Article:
Session Time: 3:15pm-4:00pm
Presentation Time: 3:30pm-4:00pm
*Purpose: VA kidney transplant patients present challenges that may limit their listing opportunities in the private sector. We sought to study the medical and psychosocial listing characteristics of patients referred for kidney transplant to one regional VA kidney transplant center.
*Methods: Following IRB approval, data was collected on 375 veteran patients presenting for their first kidney transplant evaluation between July 2015 and December 2018. Demographic and functional data, and reasons for deferral and denial were collected and compared among patients accepted and denied for transplant listing. Deferral/Denial reasons were individually recorded and grouped into medical, psychosocial, and functional categories.
*Results: 97% of evaluated patients were male, 57% Caucasian, 64% diabetic, 97% hypertensive, median age 62.5. Causes of renal failure included diabetes (51%), hypertension (18%), FSGS (8%), PKD (6%), urologic (3%), GN (3%) and other (8%). Ninety-eight (26%) patients were initially accepted, 95 (25%) denied and 180 (48%) deferred for listing. Patients immediately denied for transplant were more likely to be diabetic, have a higher BMI, and have more medical, functional, and psychosocial issues per patient compared with immediately accepted patients. Age, race and length of time on dialysis were not different among listed and denied patients. Psychiatric, cognitive, or compliance issues were present in 64% of patients. Among the 184 with psychiatric diagnoses, the most prevalent problems were depression (31%), PTSD (19%) and anxiety (16%). Drug or alcohol abuse history was present in 39% and 41% of patients, respectively. Among deferred patients, 61% were eventually listed. Paradoxically, among initially deferred patients, those eventually listed had more medical (93.6% vs. 79.0%, p = 0.004) and psychosocial issues per patient (48.4% vs. 40.9%, p=0.3) than those denied. Of the 75 patients deferred due wholly or in part to psychosocial issues, 60% were eventually listed. Transplant outcomes are within accepted national norms.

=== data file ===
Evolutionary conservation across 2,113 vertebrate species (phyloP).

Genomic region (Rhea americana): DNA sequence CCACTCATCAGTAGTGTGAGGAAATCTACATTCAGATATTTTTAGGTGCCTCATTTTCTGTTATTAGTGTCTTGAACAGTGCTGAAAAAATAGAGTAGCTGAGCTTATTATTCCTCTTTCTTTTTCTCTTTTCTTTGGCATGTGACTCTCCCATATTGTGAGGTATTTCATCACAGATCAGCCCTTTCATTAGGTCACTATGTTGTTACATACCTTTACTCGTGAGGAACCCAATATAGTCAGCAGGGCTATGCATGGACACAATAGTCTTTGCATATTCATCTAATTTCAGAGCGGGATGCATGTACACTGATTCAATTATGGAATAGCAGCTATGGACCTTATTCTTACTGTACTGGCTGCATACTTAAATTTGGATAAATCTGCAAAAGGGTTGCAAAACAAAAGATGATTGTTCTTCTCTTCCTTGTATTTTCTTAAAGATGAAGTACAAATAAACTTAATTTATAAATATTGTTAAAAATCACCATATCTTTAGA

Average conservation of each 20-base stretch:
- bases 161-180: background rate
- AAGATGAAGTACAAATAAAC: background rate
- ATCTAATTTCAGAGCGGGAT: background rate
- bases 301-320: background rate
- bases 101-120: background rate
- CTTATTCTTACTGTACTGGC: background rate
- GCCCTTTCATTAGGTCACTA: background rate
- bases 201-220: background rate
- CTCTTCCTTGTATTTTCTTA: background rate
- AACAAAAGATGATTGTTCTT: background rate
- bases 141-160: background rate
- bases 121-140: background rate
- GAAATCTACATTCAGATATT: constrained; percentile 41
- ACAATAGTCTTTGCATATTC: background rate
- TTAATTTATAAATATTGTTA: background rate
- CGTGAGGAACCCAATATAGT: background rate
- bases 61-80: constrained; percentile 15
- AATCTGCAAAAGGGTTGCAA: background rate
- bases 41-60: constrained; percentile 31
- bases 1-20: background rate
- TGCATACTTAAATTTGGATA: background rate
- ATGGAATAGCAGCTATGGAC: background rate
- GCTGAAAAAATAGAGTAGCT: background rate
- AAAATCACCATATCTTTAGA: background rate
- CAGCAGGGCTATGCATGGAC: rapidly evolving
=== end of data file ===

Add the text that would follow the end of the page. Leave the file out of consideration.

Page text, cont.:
*Conclusions: Despite a high prevalence of psychosocial and medical comorbidities, the majority of referred veteran patients were listed. The high prevalence of psychosocial issues among veteran transplant candidates and those successfully listed may indicate that not only are the patients unique, but that the VA provides unique services that support these candidates.
To cite this abstract in AMA style:Katz D, Siniff E, Sanders ML, Manay P, Eyck PTen. Medical and Psychosocial Reasons for Deferral and Denial Following Kidney Transplant Evaluation at a VA Transplant Center [abstract]. Am J Transplant. 2020; 20 (suppl 3). https://atcmeetingabstracts.com/abstract/medical-and-psychosocial-reasons-for-deferral-and-denial-following-kidney-transplant-evaluation-at-a-va-transplant-center/. Accessed November 24, 2020.
« Back to 2020 American Transplant Congress